Why have various countries of the former Soviet Union taken such dramatically different economic paths since the Union's breakup? This has been a lingering puzzle of the post-Cold War period.
Lithuania, for instance, has turned its attention westward, pursuing economic autonomy from Russia. Belarus, on the other hand, has tried to draw itself closer than any other former Soviet republic to Russia. Belarus is, as HBS Professor Rawi Abdelal writes in a new working paper, "the quintessential status quo state in Eurasia."
And Ukraine, the biggest of the three, both in size (it is nearly Texas to Lithuania's West Virginia) and in economic might (second only to Russia in the region) has tried to tread—apparently with ambivalence—a middle ground between Russia and the West. As Abdelal points out, the choices of these post-Soviet governments clearly did not derive from their relative power in the region.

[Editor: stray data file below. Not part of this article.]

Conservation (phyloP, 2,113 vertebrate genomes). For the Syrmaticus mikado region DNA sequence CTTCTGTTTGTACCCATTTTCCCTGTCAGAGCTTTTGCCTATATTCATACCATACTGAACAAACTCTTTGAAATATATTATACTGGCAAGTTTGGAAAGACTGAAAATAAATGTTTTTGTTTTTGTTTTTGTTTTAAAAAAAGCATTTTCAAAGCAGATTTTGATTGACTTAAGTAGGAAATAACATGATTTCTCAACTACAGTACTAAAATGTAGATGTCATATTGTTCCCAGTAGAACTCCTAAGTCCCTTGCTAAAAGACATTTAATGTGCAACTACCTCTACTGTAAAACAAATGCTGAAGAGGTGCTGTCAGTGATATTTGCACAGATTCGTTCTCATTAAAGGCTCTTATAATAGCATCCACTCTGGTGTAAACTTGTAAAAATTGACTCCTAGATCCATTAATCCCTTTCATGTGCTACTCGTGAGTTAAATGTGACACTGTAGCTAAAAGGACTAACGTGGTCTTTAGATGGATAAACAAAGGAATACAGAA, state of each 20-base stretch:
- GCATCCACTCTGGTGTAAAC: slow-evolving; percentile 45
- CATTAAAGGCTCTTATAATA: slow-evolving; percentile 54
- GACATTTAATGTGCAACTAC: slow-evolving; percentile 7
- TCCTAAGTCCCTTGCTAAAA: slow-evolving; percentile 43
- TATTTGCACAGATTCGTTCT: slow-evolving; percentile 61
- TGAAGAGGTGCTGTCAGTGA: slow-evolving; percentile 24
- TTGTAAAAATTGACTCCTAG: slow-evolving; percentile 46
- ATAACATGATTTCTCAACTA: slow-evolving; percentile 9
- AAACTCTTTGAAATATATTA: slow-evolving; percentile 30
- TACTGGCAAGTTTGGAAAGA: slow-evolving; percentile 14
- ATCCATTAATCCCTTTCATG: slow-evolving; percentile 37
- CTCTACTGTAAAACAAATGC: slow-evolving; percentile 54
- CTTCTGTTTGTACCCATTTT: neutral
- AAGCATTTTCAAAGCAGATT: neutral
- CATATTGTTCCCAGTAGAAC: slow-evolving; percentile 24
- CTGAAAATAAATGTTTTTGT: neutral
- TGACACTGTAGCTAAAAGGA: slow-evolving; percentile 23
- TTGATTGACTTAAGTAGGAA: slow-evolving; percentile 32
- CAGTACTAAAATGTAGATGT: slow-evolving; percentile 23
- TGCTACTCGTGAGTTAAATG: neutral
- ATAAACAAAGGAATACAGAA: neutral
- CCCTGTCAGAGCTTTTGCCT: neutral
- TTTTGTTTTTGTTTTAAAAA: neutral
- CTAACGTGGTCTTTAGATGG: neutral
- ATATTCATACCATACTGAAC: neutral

An explanation, rather, lies in nationalism: in the degree to which these countries constructed and embraced their own concepts of national identity and allowed such concepts to influence economic policy.
As Abdelal argues in his working paper, titled "Nationalism and International Political Economy in Post-Soviet Eurasia," nationalism powerfully influences the world economy, particularly in post-imperial societies. National identities can—and in the case of the former Soviet Union, did—affect economic relations among states.
Yet scholarly research and theoretical frameworks of international political economy (IPE) to date have not adequately recognized nationalism's real sway. (See sidebar, "Dueling Theories of IPE.")